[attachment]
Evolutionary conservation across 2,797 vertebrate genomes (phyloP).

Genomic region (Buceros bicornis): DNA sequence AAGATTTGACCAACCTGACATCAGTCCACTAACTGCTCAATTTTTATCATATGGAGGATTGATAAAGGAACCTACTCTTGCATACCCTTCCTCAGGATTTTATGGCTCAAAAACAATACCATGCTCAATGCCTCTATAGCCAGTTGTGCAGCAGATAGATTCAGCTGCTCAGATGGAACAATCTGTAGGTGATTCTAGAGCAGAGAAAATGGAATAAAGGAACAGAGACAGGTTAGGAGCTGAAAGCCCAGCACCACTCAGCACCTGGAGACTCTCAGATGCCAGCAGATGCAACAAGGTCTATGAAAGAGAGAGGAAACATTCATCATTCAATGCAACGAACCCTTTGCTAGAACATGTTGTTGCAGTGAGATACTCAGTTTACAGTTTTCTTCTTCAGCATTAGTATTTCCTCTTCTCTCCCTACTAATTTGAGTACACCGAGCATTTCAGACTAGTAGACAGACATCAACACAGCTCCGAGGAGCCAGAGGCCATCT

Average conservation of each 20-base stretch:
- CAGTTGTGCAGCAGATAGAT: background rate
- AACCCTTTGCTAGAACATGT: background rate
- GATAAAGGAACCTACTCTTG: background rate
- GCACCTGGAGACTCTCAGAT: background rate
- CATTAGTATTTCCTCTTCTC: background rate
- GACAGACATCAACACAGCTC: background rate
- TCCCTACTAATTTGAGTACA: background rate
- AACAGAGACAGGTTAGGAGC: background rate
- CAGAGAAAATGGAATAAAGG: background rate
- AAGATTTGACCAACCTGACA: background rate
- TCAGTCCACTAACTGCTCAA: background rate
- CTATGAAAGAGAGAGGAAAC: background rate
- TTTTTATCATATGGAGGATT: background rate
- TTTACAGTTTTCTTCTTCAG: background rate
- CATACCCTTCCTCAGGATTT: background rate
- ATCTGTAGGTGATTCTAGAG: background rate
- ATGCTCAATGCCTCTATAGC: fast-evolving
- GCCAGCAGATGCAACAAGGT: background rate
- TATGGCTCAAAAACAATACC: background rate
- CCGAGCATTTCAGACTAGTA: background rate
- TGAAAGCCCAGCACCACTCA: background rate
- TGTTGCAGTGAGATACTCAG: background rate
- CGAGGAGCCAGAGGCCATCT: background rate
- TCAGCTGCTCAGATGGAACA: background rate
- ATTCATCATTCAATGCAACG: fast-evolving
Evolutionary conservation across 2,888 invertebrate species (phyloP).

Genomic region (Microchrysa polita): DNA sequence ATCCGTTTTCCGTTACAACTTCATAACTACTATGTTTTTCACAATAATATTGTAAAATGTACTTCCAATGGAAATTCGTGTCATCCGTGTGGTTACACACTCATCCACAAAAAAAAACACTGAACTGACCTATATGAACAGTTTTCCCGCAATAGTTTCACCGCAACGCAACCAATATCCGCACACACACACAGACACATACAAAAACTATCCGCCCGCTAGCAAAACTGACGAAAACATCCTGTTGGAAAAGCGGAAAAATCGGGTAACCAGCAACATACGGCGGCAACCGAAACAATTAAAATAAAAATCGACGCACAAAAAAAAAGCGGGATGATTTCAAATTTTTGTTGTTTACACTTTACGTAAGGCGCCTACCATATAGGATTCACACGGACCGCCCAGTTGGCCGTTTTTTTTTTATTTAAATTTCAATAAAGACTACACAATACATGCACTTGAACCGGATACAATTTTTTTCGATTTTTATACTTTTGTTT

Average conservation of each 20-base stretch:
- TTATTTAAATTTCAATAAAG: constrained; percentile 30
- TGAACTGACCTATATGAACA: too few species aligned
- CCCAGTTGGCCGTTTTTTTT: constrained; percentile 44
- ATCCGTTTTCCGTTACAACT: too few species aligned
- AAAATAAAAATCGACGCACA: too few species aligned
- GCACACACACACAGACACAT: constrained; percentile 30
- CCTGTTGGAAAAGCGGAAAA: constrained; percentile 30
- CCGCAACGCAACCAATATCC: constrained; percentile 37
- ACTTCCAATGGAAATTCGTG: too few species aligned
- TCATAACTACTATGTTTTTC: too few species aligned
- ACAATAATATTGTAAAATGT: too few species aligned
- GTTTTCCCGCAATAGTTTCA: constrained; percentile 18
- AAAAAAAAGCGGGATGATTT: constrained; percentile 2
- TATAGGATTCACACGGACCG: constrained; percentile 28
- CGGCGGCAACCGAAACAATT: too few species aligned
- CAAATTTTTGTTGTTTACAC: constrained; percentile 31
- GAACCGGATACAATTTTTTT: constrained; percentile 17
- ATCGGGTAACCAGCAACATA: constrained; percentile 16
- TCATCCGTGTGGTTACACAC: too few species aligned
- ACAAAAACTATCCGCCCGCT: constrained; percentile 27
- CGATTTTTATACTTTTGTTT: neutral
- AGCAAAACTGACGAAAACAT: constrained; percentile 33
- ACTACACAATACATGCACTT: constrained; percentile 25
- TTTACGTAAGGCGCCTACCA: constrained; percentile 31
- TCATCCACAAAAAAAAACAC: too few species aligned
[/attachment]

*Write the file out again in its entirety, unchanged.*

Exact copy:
Evolutionary conservation across 2,797 vertebrate genomes (phyloP).

Genomic region (Buceros bicornis): DNA sequence AAGATTTGACCAACCTGACATCAGTCCACTAACTGCTCAATTTTTATCATATGGAGGATTGATAAAGGAACCTACTCTTGCATACCCTTCCTCAGGATTTTATGGCTCAAAAACAATACCATGCTCAATGCCTCTATAGCCAGTTGTGCAGCAGATAGATTCAGCTGCTCAGATGGAACAATCTGTAGGTGATTCTAGAGCAGAGAAAATGGAATAAAGGAACAGAGACAGGTTAGGAGCTGAAAGCCCAGCACCACTCAGCACCTGGAGACTCTCAGATGCCAGCAGATGCAACAAGGTCTATGAAAGAGAGAGGAAACATTCATCATTCAATGCAACGAACCCTTTGCTAGAACATGTTGTTGCAGTGAGATACTCAGTTTACAGTTTTCTTCTTCAGCATTAGTATTTCCTCTTCTCTCCCTACTAATTTGAGTACACCGAGCATTTCAGACTAGTAGACAGACATCAACACAGCTCCGAGGAGCCAGAGGCCATCT

Average conservation of each 20-base stretch:
- CAGTTGTGCAGCAGATAGAT: background rate
- AACCCTTTGCTAGAACATGT: background rate
- GATAAAGGAACCTACTCTTG: background rate
- GCACCTGGAGACTCTCAGAT: background rate
- CATTAGTATTTCCTCTTCTC: background rate
- GACAGACATCAACACAGCTC: background rate
- TCCCTACTAATTTGAGTACA: background rate
- AACAGAGACAGGTTAGGAGC: background rate
- CAGAGAAAATGGAATAAAGG: background rate
- AAGATTTGACCAACCTGACA: background rate
- TCAGTCCACTAACTGCTCAA: background rate
- CTATGAAAGAGAGAGGAAAC: background rate
- TTTTTATCATATGGAGGATT: background rate
- TTTACAGTTTTCTTCTTCAG: background rate
- CATACCCTTCCTCAGGATTT: background rate
- ATCTGTAGGTGATTCTAGAG: background rate
- ATGCTCAATGCCTCTATAGC: fast-evolving
- GCCAGCAGATGCAACAAGGT: background rate
- TATGGCTCAAAAACAATACC: background rate
- CCGAGCATTTCAGACTAGTA: background rate
- TGAAAGCCCAGCACCACTCA: background rate
- TGTTGCAGTGAGATACTCAG: background rate
- CGAGGAGCCAGAGGCCATCT: background rate
- TCAGCTGCTCAGATGGAACA: background rate
- ATTCATCATTCAATGCAACG: fast-evolving
Evolutionary conservation across 2,888 invertebrate species (phyloP).

Genomic region (Microchrysa polita): DNA sequence ATCCGTTTTCCGTTACAACTTCATAACTACTATGTTTTTCACAATAATATTGTAAAATGTACTTCCAATGGAAATTCGTGTCATCCGTGTGGTTACACACTCATCCACAAAAAAAAACACTGAACTGACCTATATGAACAGTTTTCCCGCAATAGTTTCACCGCAACGCAACCAATATCCGCACACACACACAGACACATACAAAAACTATCCGCCCGCTAGCAAAACTGACGAAAACATCCTGTTGGAAAAGCGGAAAAATCGGGTAACCAGCAACATACGGCGGCAACCGAAACAATTAAAATAAAAATCGACGCACAAAAAAAAAGCGGGATGATTTCAAATTTTTGTTGTTTACACTTTACGTAAGGCGCCTACCATATAGGATTCACACGGACCGCCCAGTTGGCCGTTTTTTTTTTATTTAAATTTCAATAAAGACTACACAATACATGCACTTGAACCGGATACAATTTTTTTCGATTTTTATACTTTTGTTT

Average conservation of each 20-base stretch:
- TTATTTAAATTTCAATAAAG: constrained; percentile 30
- TGAACTGACCTATATGAACA: too few species aligned
- CCCAGTTGGCCGTTTTTTTT: constrained; percentile 44
- ATCCGTTTTCCGTTACAACT: too few species aligned
- AAAATAAAAATCGACGCACA: too few species aligned
- GCACACACACACAGACACAT: constrained; percentile 30
- CCTGTTGGAAAAGCGGAAAA: constrained; percentile 30
- CCGCAACGCAACCAATATCC: constrained; percentile 37
- ACTTCCAATGGAAATTCGTG: too few species aligned
- TCATAACTACTATGTTTTTC: too few species aligned
- ACAATAATATTGTAAAATGT: too few species aligned
- GTTTTCCCGCAATAGTTTCA: constrained; percentile 18
- AAAAAAAAGCGGGATGATTT: constrained; percentile 2
- TATAGGATTCACACGGACCG: constrained; percentile 28
- CGGCGGCAACCGAAACAATT: too few species aligned
- CAAATTTTTGTTGTTTACAC: constrained; percentile 31
- GAACCGGATACAATTTTTTT: constrained; percentile 17
- ATCGGGTAACCAGCAACATA: constrained; percentile 16
- TCATCCGTGTGGTTACACAC: too few species aligned
- ACAAAAACTATCCGCCCGCT: constrained; percentile 27
- CGATTTTTATACTTTTGTTT: neutral
- AGCAAAACTGACGAAAACAT: constrained; percentile 33
- ACTACACAATACATGCACTT: constrained; percentile 25
- TTTACGTAAGGCGCCTACCA: constrained; percentile 31
- TCATCCACAAAAAAAAACAC: too few species aligned